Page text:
Climate change turns Arctic into strategic, economic hotspot
From a helicopter, Greenland's brilliant white ice and dark mountains make the desolation seem to go on forever. And the few people who live here—its whole population wouldn't fill a football stadium—are poor, with a high rate of substance abuse and suicide.
One scientist called it the "end of the planet."
When U.S. President Donald Trump floated the idea of buying Greenland, it was met with derision, seen as an awkward and inappropriate approach of an erstwhile ally.
But it might also be an Aladdin's Cave of oil, natural gas and rare earth minerals just waiting to be tapped as the ice recedes.
The northern island and the rest of the Arctic aren't just hotter due to global warming. As melting ice opens shipping lanes and reveals incredible riches, the region is seen as a new geopolitical and economic asset, with the U.S., Russia, China and others wanting in.
"An independent Greenland could, for example, offer basing rights to either Russia or China or both," said Fen Hampson, the former head of the international security program at the Centre for International Governance Innovation think tank in Waterloo, Ontario, who is now a professor at Carleton University.
He noted the desire by some there to secede as a semi-autonomous territory of Denmark.
"I am not saying this would happen, but it is a scenario that would have major geostrategic implications, especially if the Northwest Passage becomes a transit route for shipping, which is what is happening in the Russian Arctic."
In April, Russian President Vladimir Putin put forward an ambitious program to reaffirm his country's presence in the Arctic, including efforts to build ports and other infrastructure and expand its icebreaker fleet. Russia wants to stake its claim in the region that is believed to hold up to one-fourth of the Earth's undiscovered oil and gas.
China sees Greenland as a possible source of rare earths and other minerals and a port for shipping through the Arctic to the eastern U.S. It called last year for joint development of a "Polar Silk Road" as part of Beijing's Belt and Road Initiative to build railways, ports and other facilities in dozens of countries.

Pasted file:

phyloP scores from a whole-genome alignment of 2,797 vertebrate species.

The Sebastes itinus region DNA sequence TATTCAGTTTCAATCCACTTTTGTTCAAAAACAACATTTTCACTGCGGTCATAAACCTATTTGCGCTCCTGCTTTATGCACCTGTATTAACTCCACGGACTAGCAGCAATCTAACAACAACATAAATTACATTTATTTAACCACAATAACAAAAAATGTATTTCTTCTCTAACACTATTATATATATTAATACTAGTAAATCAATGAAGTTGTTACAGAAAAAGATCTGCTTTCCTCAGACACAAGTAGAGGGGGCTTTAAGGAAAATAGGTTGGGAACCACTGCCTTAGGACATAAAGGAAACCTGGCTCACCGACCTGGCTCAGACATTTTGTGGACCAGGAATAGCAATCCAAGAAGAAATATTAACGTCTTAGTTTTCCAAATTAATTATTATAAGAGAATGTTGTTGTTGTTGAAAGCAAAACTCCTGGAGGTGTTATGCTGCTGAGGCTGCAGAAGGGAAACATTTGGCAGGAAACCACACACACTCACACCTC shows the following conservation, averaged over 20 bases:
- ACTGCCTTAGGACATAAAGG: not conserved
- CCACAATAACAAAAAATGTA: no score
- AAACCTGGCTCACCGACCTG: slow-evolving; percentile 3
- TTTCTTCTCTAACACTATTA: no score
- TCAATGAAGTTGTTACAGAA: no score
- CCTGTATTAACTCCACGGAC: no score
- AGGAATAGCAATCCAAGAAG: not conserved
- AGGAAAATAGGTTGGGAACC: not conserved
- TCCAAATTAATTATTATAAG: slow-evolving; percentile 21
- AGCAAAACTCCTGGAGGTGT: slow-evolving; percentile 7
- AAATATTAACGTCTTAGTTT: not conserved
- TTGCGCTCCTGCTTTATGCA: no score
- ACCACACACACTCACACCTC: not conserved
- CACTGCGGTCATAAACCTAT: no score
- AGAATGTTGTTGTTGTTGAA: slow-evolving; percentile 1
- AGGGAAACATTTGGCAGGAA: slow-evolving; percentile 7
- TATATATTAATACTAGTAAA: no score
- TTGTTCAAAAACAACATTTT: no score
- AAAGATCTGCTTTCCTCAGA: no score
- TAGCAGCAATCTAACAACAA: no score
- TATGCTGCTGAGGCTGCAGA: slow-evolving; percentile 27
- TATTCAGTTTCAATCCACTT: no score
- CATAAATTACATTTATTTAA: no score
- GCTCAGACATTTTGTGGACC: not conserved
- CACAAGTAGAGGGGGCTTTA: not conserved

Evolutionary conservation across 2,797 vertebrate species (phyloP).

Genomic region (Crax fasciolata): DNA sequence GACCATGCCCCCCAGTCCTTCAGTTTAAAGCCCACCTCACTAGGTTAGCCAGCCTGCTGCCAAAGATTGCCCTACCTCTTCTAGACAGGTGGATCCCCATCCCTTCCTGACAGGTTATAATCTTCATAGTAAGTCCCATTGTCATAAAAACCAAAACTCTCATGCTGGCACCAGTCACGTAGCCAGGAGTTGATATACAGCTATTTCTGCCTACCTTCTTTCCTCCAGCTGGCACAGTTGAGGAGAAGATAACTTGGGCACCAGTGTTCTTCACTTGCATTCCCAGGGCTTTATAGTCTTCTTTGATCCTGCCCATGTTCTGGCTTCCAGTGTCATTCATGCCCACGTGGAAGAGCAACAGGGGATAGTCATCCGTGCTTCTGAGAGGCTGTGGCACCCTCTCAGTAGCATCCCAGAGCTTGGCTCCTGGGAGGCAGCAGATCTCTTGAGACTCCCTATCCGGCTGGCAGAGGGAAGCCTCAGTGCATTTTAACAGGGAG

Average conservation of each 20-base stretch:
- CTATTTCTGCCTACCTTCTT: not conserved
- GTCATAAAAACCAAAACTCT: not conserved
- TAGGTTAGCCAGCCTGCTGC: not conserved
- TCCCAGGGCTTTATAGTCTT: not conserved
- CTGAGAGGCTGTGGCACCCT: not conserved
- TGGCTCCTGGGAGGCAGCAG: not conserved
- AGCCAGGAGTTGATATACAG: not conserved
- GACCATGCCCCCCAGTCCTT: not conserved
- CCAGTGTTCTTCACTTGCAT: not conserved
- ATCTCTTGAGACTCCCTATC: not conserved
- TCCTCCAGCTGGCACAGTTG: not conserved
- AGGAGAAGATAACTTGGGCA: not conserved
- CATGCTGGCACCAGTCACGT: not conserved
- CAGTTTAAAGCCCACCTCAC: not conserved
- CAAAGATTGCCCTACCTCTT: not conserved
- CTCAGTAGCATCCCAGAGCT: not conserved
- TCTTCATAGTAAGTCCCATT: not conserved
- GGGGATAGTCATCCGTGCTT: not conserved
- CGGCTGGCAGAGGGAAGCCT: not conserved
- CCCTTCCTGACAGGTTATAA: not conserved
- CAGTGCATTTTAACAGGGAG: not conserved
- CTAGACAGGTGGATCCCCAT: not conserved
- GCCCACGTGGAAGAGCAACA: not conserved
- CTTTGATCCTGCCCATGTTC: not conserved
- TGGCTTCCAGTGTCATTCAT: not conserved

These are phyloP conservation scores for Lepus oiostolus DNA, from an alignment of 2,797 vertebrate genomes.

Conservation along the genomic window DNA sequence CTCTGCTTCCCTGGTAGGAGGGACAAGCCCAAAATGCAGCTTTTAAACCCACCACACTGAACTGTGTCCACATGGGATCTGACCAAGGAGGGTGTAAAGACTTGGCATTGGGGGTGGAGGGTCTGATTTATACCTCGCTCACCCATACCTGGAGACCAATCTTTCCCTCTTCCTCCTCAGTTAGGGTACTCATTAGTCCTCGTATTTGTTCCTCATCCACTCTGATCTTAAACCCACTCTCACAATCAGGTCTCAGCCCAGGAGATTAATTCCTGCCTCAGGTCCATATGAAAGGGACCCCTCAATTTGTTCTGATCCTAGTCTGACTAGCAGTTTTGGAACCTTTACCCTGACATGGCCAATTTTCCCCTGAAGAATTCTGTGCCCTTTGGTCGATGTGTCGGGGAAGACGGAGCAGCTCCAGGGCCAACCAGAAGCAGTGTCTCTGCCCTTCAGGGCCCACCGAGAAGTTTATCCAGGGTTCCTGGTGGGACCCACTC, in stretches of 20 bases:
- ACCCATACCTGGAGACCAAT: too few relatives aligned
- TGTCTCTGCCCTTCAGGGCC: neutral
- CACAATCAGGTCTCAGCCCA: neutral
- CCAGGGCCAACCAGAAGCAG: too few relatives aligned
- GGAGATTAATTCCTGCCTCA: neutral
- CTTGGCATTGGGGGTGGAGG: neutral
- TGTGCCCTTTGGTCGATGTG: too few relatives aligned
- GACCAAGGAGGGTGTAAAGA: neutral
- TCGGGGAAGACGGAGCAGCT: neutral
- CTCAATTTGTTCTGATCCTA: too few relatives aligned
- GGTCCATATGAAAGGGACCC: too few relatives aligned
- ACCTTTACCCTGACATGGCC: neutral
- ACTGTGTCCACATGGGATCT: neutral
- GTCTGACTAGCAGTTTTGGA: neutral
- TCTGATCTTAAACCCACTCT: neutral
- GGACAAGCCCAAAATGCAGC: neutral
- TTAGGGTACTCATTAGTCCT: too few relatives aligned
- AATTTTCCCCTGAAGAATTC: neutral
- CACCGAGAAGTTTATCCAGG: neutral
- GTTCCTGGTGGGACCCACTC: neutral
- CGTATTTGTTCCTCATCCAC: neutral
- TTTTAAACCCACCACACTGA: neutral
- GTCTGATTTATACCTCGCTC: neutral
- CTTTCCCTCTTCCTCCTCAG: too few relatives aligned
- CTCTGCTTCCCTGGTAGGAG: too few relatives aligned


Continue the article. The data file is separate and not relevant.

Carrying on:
But while global warming pushes the cold and ice farther north each year, experts caution that the race to the Arctic is an incredibly challenging marathon, not a sprint.
The melting of the Greenland ice sheet creates uncertainty and danger for offshore oil and gas developers, threatening rigs and ships.
"All that ice doesn't suddenly melt; it creates icebergs that you have to navigate around," said Victoria Herrmann, managing director of the Arctic Institute, a nonprofit focused on Arctic security.
On the other hand, while mining in Greenland has been expensive due to the environment, development costs have fallen as the ice has melted, making it more attractive to potential buyers, she said.
Strategically, Greenland forms part of what the U.S. views as a key corridor for naval operations between the Arctic and the North Atlantic. It is also part of the broader Arctic region, considered strategically important because of its proximity to the U.S. and economically vital for its natural resources.
Hampson noted it was an American protectorate during World War II, when Nazi Germany occupied Denmark, and the U.S. was allowed to build radar stations and rent-free bases on its territory after the war. That includes today's Thule Air Force Base, 1,200 kilometers (745 miles) south of the North Pole.
After the war, the U.S. proposed buying Greenland for $100 million after flirting with the idea of swapping land in Alaska for parts of the Arctic island. The U.S. also thought about buying Greenland 80 years earlier.
Trump "may not be as crazy as he sounds despite his ham-fisted offer, which clearly upset the Danes, and rightly so," Hampson said.